To the Editor…

by on February 8, 2018

Subject: RE “The War That Never Ends (For The U.S. Military High Command) And It’s Not The War On Terror,” By Danny Sjursen



RE “The War That Never Ends (For The U.S. Military High Command) And It’s Not The War On Terror,” By Danny Sjursen (BeyondChron, January 30, 2018):

The author wrote, “McMaster…he still suggested that the Joint Chiefs should have advocated for a more aggressive offensive strategy – a full ground invasion of the North or unrelenting carpet bombing of the country.”

The U.S. government and military unleashed all of the armaments and weapons it possessed on Viet Nam and the Vietnamese people.

The U.S. bombed all regions of Viet Nam, including the cities of Hanoi and Haiphong.

Hong Nguyen, who was born and raised in Haiphong and lived there during the war, now lives in San Francisco where she owned a nail salon for many years. Hong remembers the U.S.’ bombings of Haiphong vividly.

Hong states, “I was a young woman at that time. The B-52 bombers and the other bombers dropped countless tons of massive bombs on my city of Haiphong. I will never forget it. The bomb sirens would go off up to half an hour before the bombers arrived. We would run to our bomb shelters. Some shelters could only fit one person. Some shelters could hold several people. We could only stand in the shelters. The bombers would approach from the direction of the sea. We could hear them. We could know exactly where they were. The noises they made as they approached were unmistakable. They lowered in altitude before they dropped their bombs, and regained in altitude after they dropped their bombs. We could hear and feel the bombs as they were being dropped. When the bombs hit, the whole ground shook, the entire earth shook loudly and violently. You cannot imagine it unless you were there. The violent shaking of the ground and earth and the explosions continued for a long while. I felt terrified, but I had to survive. We had to survive. When it was time to exit from our bomb shelters, I saw the terrible destruction. I could see dead bodies everywhere, children, women, men. Feet and legs, arms and limbs chopped off, severed heads, strewn everywhere, flung on to tree branches and rooftops, and thrown and scattered everywhere on sidewalks and streets. Crushed bones and skulls, split open bodies and human organs, raw human blood and flesh were everywhere. The smoke from the bombs, the physical destruction they left, the houses, buildings, streets and roadways, bridges, schools, and hospitals that they destroyed. After each bombing, there were people whose jobs were to collect the dead bodies. We could not stand there in the street to watch them for long, for we had to get back to our jobs and to our families. We had the task as survivors to get back to our jobs and to our families. The bombings were indescribably cruel and inhumane, but our task was to survive and to live. And we had to survive. We did survive. But many others, from those as young as babies to the elderly, were killed from the bombings.”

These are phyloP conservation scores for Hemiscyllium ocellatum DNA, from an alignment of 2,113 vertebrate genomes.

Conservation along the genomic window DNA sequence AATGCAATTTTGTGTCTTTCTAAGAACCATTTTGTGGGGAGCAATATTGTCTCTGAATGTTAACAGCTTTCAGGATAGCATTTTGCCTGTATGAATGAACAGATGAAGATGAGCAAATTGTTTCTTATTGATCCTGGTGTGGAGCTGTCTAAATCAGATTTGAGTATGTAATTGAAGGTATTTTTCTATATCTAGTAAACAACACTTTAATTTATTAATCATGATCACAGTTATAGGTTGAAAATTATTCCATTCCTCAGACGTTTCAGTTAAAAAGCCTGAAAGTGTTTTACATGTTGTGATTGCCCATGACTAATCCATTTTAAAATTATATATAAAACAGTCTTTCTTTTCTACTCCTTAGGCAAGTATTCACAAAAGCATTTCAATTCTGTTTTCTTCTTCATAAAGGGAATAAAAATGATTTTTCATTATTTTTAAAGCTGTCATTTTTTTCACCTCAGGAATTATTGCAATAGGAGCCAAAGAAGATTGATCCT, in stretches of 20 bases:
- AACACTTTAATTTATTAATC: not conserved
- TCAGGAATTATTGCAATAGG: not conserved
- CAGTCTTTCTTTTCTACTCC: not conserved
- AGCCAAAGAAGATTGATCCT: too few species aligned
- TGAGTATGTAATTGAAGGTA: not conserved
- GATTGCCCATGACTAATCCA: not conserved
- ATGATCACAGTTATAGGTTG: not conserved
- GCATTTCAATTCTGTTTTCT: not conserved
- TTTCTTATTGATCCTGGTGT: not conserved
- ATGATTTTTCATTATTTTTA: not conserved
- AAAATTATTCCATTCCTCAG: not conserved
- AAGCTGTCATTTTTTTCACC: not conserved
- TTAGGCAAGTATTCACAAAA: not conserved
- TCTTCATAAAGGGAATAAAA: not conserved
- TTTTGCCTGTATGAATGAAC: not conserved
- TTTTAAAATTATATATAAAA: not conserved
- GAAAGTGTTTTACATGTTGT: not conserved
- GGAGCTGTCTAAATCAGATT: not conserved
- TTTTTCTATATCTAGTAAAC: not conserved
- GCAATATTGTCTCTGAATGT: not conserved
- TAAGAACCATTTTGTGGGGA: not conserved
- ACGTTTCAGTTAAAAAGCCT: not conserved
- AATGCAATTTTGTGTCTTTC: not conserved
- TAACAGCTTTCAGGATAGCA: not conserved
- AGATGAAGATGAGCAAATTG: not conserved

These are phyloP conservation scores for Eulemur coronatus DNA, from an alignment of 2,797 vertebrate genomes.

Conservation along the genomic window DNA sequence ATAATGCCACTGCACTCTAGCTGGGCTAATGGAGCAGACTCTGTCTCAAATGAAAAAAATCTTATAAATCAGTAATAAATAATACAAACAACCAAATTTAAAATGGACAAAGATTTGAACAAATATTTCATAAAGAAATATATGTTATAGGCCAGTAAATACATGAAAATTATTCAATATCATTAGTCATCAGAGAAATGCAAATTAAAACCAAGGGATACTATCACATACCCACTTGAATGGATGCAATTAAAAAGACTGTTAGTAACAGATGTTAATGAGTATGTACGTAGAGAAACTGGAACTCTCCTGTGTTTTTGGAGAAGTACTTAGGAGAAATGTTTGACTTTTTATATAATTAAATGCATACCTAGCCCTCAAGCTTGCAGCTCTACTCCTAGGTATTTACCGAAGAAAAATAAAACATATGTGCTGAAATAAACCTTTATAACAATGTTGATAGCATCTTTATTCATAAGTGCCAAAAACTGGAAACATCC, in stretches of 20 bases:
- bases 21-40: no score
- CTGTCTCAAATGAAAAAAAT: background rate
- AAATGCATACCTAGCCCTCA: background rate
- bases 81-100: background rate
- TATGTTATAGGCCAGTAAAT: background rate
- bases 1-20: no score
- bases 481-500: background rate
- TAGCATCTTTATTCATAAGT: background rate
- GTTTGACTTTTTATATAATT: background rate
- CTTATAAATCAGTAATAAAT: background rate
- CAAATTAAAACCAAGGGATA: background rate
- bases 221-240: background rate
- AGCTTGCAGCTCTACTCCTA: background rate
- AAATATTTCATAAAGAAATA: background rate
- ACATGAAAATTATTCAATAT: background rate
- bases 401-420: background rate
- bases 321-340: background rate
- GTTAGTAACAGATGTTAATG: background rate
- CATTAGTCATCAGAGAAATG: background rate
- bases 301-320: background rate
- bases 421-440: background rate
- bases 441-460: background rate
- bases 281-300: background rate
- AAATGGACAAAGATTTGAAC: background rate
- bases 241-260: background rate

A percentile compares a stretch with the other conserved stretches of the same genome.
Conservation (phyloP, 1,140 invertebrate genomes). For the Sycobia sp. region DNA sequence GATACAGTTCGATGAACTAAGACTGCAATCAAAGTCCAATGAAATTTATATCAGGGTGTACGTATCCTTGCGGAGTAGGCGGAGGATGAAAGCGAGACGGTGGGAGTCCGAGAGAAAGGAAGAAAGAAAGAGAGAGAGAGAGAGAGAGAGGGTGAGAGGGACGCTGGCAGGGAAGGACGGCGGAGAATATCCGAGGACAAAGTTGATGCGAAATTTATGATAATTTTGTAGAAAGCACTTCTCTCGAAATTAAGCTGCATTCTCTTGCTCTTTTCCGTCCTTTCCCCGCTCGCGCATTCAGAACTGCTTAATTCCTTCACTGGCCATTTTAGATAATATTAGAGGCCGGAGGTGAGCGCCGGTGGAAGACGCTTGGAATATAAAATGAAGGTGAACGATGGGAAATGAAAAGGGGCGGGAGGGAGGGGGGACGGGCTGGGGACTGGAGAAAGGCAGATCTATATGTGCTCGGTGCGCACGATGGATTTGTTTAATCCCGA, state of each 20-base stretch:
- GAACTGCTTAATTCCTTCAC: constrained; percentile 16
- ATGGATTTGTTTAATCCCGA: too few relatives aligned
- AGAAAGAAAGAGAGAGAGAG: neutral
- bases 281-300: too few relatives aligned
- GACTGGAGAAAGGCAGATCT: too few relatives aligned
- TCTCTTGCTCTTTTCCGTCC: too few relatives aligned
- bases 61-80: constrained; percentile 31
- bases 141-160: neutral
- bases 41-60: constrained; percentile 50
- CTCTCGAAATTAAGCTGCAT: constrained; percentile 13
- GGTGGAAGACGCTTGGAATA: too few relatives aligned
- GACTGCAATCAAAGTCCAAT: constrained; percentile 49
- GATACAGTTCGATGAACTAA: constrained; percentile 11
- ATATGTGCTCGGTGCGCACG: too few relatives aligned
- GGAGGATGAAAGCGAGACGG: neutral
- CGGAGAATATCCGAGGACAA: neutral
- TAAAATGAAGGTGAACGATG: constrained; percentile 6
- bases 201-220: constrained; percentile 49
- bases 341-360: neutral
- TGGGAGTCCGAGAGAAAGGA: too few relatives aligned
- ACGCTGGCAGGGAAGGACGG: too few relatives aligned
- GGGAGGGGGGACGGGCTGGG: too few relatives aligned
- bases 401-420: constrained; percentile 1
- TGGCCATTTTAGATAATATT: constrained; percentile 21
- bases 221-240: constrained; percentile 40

Hong states, “Toi rat la dau kho luc do, nhung ma toi phai chui.” Translated, Hong says, “I felt deep sorrow at that time, but I had to acknowledge the situation.”

Hong survived the bombings.  Countless others perished.

In the Viet Nam War, over 58,000 Americans died. Approximately 4 million Vietnamese children, women, and men were killed.  Countless Vietnamese were orphaned and widowed.

The consequences of the U.S.’ use of Agent Orange and other herbicides in Viet Nam are still being borne by Vietnamese, with severe birth defects, cancers, monstrous deformities.  Agent Orange and the herbicides are in Viet Nam’s lands, rivers, and waterways, and Viet Nam’s food supplies. The consequences of the chemical war perpetrated on Viet Nam and the Vietnamese will be borne by the people of Viet Nam for generations to come.

What lessons have we learned from the Viet Nam War?

Have we, in fact, learned any lessons from the Viet Nam War?

Rev. Dr. Martin Luther King, Jr., in his sermon at the Riverside Church, declared that he could no longer remain silent while bearing witness to the children, women, and men in Viet Nam who were being killed and slaughtered by the U.S. waging war in Viet Nam.  Dr. King called for the immediate stopping of the bombings over Viet Nam, and for the end of the war.

Let us remember the War in Viet Nam.

Let us not forget the Holocaust of the Viet Nam War.

Let us reclaim our belief in the sanctity of human life.

Let us turn swords into plowshares.  As human brothers and sisters, we all deserve to live in peace.

Chuc Nuoc Viet Nam Hoa Binh Mai Mai!  May Viet Nam Live In Peace Always!

Chuc Mung Nam Moi!  Happy New Year!



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